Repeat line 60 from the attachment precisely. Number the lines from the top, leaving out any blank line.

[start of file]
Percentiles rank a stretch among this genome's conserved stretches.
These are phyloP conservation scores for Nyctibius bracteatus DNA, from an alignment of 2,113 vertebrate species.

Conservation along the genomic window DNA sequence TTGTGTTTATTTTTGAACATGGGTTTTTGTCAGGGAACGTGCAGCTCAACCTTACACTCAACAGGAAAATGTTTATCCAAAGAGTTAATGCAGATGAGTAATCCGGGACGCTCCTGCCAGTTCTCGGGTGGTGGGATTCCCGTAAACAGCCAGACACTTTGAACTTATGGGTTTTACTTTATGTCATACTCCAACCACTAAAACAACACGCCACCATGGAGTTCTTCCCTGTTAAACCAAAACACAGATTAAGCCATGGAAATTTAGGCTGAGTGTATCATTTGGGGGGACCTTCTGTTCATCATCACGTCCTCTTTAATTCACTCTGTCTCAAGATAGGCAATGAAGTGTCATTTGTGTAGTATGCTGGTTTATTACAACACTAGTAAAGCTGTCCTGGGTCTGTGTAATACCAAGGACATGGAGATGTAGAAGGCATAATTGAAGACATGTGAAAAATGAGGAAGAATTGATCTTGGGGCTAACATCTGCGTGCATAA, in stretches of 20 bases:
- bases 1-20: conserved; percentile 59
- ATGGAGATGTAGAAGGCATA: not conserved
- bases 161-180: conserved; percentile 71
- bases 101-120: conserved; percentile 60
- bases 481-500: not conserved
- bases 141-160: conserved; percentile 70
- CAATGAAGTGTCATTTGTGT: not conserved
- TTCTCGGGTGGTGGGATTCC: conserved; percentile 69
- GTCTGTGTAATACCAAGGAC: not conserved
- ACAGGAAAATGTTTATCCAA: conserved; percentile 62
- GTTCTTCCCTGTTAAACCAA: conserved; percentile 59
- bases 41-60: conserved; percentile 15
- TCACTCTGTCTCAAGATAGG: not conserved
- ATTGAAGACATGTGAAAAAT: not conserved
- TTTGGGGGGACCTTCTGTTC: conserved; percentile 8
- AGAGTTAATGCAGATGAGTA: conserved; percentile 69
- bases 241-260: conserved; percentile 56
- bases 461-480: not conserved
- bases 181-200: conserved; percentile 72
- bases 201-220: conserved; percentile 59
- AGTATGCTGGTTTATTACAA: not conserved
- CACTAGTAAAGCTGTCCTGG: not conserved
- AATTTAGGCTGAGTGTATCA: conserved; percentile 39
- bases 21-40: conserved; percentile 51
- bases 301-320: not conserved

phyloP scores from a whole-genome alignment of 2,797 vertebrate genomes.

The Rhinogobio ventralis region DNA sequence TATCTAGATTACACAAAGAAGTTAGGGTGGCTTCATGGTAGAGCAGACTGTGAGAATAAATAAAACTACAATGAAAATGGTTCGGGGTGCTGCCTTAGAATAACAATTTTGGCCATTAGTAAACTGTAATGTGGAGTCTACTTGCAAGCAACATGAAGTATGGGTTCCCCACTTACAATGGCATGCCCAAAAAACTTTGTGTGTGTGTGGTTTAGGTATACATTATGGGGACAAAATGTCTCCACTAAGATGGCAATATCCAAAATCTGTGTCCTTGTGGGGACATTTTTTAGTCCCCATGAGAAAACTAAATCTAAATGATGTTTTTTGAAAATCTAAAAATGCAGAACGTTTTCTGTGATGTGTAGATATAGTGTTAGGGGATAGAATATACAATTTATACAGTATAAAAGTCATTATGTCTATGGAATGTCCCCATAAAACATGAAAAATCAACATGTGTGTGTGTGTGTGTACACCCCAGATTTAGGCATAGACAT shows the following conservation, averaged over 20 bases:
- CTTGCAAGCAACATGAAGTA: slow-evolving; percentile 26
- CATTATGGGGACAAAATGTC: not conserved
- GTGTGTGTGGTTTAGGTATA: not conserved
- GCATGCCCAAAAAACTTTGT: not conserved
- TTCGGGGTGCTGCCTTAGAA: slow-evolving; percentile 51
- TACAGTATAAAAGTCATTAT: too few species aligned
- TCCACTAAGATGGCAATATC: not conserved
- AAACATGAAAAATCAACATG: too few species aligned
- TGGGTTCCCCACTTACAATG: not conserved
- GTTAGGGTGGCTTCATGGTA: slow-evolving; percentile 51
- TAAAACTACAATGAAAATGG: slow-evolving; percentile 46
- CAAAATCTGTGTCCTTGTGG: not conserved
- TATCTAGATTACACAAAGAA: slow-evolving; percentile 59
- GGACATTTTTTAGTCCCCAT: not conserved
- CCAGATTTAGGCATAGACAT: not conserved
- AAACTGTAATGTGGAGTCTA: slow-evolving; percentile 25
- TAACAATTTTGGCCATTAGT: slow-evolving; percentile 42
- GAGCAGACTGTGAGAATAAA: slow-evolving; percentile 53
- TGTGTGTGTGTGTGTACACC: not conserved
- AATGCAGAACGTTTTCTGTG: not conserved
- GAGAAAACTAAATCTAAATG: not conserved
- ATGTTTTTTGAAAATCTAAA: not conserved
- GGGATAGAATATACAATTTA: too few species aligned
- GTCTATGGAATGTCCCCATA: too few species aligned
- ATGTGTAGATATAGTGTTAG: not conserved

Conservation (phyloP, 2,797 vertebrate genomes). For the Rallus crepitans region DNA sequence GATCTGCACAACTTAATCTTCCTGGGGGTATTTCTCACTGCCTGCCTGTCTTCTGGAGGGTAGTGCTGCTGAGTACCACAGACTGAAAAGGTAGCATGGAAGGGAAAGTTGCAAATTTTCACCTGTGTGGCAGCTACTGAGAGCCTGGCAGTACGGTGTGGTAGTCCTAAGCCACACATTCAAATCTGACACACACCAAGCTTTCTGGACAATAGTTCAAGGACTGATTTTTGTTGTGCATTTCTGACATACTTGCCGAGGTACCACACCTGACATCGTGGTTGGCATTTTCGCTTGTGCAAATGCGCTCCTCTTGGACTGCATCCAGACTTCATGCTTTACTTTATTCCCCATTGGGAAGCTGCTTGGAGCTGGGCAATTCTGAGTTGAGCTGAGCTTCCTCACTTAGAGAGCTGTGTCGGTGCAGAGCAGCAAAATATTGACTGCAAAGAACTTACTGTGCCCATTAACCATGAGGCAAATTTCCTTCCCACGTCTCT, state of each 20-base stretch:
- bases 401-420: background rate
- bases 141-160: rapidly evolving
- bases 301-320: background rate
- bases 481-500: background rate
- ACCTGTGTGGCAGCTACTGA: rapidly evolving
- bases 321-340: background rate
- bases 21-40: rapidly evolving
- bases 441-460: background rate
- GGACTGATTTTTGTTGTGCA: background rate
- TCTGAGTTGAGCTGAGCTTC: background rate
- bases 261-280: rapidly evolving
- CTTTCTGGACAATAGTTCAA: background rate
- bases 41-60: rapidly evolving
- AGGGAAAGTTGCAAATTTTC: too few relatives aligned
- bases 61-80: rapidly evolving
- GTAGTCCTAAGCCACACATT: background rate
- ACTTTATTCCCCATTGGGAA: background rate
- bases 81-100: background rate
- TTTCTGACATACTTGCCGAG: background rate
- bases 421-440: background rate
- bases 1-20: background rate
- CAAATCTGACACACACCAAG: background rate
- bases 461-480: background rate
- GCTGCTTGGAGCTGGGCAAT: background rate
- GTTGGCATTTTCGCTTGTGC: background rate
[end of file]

- bases 481-500: background rate